The system has been tailor-made for the school. Access doors to the playground are on timers to open five minutes before and five minutes after break. Staff carry a key fob with a built-in microchip to unlock the main door and the door to the staff car park. And all staff and post-16 pupils (who do not wear uniform) wear ID badges. ADT justified the expense by treating the college as a demonstration site, showing the range of options open to schools and colleges.

Roman Road Primary in Blackburn has not been so lucky. It has just had its bid for pound;4,000 to put up new gates, a perimeter fence and a door entry system turned down. Headteacher Liz Fisher says: "The fence is just broken down, and the school secretary would like a locked front door and an entry phone system so that people can't just walk in off the streets."

Nevertheless, Roman Road Primary is in a better position than many of its neighbouring schools. Through a business partnership, another big security firm, Initial-Shorrocks, recently fitted the school with a subsidised intruder and smoke alarm system. The system even warns when windows are broken. Mrs Fisher says: "Our school is in the middle of a sink estate, and before the system was fitted we were getting three or four break-ins a month. Now we have that many in a year. And because of the monitoring service the police are tipped off and intruders are getting caught."

The first port of call for most schools will be their local authority, many of whose property services departments have set up programmes aimed at minimising risk to staff and reducing the cost of vandalism.

Hampshire has spent pound;300,000 on improving school security. In the past two years the money has come from GEST (grants for education, support and training). Peter Lidiard, property manager for Hampshire, says:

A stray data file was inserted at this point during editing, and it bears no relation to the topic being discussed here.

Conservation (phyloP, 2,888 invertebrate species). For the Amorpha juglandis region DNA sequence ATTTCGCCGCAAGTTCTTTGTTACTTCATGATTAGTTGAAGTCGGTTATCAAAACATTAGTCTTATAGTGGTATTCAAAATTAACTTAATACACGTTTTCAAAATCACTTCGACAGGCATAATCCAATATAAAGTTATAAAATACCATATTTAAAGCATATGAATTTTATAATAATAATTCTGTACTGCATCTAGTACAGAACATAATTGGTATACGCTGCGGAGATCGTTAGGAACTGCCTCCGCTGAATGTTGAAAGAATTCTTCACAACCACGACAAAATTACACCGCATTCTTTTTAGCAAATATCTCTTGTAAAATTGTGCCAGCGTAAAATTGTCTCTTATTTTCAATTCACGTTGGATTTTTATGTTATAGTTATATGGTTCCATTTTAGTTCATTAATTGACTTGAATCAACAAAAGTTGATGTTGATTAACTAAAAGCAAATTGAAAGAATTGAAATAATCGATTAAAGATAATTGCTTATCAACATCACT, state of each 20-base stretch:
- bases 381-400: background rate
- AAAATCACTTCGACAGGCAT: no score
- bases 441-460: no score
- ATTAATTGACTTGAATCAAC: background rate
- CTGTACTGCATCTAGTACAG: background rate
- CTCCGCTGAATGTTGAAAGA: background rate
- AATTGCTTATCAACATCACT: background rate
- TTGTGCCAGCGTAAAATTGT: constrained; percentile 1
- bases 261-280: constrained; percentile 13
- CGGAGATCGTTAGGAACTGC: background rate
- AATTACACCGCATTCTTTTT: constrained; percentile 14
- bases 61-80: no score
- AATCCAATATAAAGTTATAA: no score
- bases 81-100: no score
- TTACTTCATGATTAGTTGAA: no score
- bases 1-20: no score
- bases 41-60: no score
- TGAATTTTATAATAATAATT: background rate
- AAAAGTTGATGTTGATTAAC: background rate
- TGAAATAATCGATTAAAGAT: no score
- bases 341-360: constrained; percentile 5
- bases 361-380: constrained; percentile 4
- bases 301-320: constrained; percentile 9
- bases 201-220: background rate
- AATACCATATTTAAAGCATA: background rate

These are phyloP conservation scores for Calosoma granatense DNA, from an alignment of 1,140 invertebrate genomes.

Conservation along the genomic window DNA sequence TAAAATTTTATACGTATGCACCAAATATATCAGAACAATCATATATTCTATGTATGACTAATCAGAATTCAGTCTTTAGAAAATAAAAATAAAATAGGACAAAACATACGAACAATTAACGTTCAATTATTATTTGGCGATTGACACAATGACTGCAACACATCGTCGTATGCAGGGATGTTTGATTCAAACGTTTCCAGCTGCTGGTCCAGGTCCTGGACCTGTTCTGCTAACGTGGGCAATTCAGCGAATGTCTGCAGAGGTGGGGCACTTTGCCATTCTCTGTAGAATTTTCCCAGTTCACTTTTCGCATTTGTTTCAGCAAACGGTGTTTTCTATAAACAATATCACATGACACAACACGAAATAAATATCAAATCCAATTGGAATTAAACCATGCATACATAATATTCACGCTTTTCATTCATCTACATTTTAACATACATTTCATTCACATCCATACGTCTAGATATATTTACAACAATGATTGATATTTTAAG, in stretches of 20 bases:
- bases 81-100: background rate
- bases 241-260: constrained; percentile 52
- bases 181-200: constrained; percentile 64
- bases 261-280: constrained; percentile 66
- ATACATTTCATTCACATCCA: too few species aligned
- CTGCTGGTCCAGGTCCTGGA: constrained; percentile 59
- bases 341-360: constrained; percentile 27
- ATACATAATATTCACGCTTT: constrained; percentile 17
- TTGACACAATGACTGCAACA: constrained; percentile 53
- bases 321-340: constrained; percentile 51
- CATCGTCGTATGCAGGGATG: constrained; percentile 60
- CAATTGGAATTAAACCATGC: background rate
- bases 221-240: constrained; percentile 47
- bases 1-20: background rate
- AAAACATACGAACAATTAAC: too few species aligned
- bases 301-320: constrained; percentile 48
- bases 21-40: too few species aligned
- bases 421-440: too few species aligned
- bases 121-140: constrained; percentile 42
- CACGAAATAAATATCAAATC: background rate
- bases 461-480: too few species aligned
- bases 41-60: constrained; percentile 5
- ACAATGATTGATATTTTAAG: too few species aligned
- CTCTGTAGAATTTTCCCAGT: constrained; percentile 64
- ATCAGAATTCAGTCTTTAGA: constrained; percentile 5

"Several hundred schools are benefiting in terms of new locks, fencing, lighting, security patrols or a combination of these. Security patrols are funded jointly between a centrally held budget and the schools themselves. But in all cases we look for a pay-back over five years in terms of cutting theft and vandalism."

One of Hampshire's priorities is improving the security of reception areas - making main doors visible from the school office, securing other entry points to the school, and providing signs to direct visitors to reception. It all makes it easier to identify people who should not be on the school site.

Where high-tech equipment needs to be fitted, Hampshire will go to an outside security company to design, install, maintain and monitor systems. This is because intruder alarms and the companies that fit them have to be checked and approved before they are accepted by insurance companies and the police.

The high number of false alarms on even new systems makes fitting electronic systems a precise art. Mike Smith, of Initial-Shorrocks, says:

"We have developed something called audio verification. Rather than just calling the police, the alarm system's sensors are fitted with microphones which can be interrogated to see what's happening. Calls go to our central monitoring station and we will call the police once we know there is a break-in."